By Jacob Katel
By Laurie Charles
By Nate "Igor" Smith
By Abel Folgar
By Kat Bein
By Jacob Katel
Less than household words but more than unknown quantities, artists such as Johnnie Johnson, Clarence Gatemouth Brown, Eddie Kirkland, Mighty Joe Young, Larry Davis, and Carrie Smith have found a showcase to display some little-heard releases. For that, they can thank Jerry Gordon and Howard Rosen, two long-time record retailers who combine business savvy with blues fanaticism. Gordon and Rosen bought up the catalogue of the short-lived Pulsar imprint and licensed several releases from the French Black and Blue label. Some of the featured artists, notably Johnson, Davis, and Smith, went on to bigger things after these sides were recorded, signing with major labels, winning awards, appearing on Broadway. The tracks here fill in the gaps, representing some significant work during lean years.
"We used to sell Pulsar at the store," says Gordon, who peddled music from his hip, funky little Third Street Jazz and Rock shop in downtown Philadelphia for seventeen years. "We also used to do investigative work, find out who owned what, what happened to them. So we tracked them [former owners of Pulsar] down," he explains, describing how he and Rosen, who once owned the sprawling We Three record chain (with 19 locations in Pennsylvania and New Jersey), purchased their current collection.
The two men, who went to the same Lower Marion high school but "admired each other from afar" in the ensuing years, met again at a party and compared notes. Gordon's experience told him customers were clamoring for out-of-print material; Rosen found there was an extensive market for mid-price and budget records among his mall clientele. And so Evidence was born.
But don't misinterpret these actions, Gordon warns. He and Rosen were not on a mission to save the blues so much as to make some long green. It doesn't hurt that the object of their speculation was something both men know and love. "When we put out CDs, we try to accomplish two things," Gordon explains. "Great music and people with followings. And all of these artists do have followings. Johnson had a big album [1991's Johnnie B. Bad], but we were negotiating on [the Evidence release] before that album even existed."
Although the discs reviewed here are all blues, 50 percent of the Evidence output is jazz, including a highly touted collection of avant pianist and space traveler Sun Ra. "For seventeen years," Gordon says, "people would say 'jazz is picking up.' But it never went away, never got any bigger, never got any smaller. The blues is different. It has gotten stronger. American roots music, with the exception of rap, will never outsell more common strains and derivatives. But the cost of a disc is the same, whether it's Eric Clapton or Mighty Joe Young."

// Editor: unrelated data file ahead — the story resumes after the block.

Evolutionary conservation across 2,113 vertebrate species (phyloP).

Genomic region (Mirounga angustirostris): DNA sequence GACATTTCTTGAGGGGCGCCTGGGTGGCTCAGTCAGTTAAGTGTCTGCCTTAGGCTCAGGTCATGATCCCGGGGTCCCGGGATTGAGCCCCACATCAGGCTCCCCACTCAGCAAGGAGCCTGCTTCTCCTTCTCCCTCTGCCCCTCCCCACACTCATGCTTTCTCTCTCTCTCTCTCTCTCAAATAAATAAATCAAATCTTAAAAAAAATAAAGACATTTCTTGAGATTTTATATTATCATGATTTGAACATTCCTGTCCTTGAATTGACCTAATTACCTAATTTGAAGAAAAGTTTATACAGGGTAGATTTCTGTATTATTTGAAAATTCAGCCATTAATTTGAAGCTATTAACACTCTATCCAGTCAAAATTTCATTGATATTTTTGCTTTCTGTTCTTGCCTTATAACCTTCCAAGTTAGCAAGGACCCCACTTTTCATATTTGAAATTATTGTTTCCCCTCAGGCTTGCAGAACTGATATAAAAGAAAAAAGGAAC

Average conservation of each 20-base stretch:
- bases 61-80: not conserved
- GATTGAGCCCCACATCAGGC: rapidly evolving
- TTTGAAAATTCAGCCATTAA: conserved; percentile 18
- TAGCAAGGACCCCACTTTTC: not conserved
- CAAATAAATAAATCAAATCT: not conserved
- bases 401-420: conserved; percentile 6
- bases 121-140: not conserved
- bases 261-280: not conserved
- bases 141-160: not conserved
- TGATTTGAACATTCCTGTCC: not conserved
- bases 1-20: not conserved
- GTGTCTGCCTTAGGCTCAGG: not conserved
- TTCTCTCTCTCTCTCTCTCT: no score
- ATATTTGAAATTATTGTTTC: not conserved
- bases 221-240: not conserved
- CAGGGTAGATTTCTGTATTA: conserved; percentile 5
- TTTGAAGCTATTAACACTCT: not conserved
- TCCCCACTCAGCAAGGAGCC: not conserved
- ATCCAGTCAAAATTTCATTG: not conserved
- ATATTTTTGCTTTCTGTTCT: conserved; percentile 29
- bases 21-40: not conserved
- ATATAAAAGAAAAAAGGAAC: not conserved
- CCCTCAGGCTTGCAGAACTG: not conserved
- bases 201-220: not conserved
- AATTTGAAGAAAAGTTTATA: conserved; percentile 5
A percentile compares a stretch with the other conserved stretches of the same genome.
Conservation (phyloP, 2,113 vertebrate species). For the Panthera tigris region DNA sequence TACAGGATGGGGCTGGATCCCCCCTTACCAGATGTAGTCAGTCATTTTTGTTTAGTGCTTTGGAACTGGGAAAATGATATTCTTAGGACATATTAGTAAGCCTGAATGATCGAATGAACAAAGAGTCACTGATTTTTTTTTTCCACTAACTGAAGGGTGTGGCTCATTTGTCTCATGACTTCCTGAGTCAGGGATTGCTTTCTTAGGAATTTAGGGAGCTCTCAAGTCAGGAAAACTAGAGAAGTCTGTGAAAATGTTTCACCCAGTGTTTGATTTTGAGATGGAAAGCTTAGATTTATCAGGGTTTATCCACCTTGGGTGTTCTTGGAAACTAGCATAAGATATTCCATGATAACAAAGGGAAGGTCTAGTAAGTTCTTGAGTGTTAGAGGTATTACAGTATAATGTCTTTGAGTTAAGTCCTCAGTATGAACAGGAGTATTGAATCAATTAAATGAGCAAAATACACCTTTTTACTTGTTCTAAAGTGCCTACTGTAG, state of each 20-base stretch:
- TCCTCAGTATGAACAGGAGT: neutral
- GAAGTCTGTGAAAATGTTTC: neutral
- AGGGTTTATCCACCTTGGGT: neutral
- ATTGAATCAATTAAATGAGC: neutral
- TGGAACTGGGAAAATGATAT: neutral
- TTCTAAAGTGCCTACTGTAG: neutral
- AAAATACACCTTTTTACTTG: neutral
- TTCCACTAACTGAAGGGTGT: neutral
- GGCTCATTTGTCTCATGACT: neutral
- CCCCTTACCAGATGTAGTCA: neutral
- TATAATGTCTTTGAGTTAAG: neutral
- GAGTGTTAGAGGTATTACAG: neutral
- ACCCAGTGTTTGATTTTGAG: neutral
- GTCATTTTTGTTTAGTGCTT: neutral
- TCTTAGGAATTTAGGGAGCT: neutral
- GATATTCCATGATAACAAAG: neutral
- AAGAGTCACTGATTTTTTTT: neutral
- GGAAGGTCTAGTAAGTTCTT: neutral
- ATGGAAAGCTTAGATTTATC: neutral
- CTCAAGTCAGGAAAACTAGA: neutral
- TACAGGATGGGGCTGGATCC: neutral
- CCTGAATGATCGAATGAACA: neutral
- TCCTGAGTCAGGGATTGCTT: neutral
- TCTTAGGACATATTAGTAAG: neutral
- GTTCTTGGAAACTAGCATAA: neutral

The resulting collection, released earlier this year, is pure grit, with nary a Bonnie Raitt or Carlos Santana to help sell the bill of goods. Evidence is not for the "Hey Otis" visitors to the blue side of the tracks, but for those who prefer to reside there full time.
Blue Hand Johnnie
If you've ever had the overwhelming urge to play dashboard piano while listening to Chuck Berry (there oughta be a law that you must be in a car to listen to Chuck Berry A might just be on the books in St. Louis), thank Johnnie Johnson. As much a part of Berry's signature sound as his chunky guitar rhythms, Johnson's rippling pianistics added elegant Kansas City stride to Berry's tough East St. Louis duck walk.
His trademark captain's hat perched atop his head, his trademark fingers flying quicksilver over the 88s, Johnson has been touring the festival and club circuit with a band tighter than the clasp on Jack Benny's coinpurse. Before Johnnie B. Bad, his 1991 solo breakthrough album recorded with admirers such as Keith Richards and Eric Clapton, the piano man laid down the tracks for Blue Hand Johnnie with a less glittering cast, but with no less verve or prowess. In fact, Blue Hand is more representative of Johnson's talents, bringing center stage his riffology on originals such as "Johnnie's Boogie" and "Son's Dream," and of course reprising his great moments with you-know-who on "Johnnie B. Goode" and "Back in the U.S.A."
Johnson sets a high standard for honky-tonk piano A combining the dexterity of Art Tatum with the barrelhouse rhythms of Otis Spann A that has inspired many and been equaled by few. Short of delving back into the old Berry singles (as rewarding as that may be), Blue Hand is as good a showcase of Johnson's talents as is available.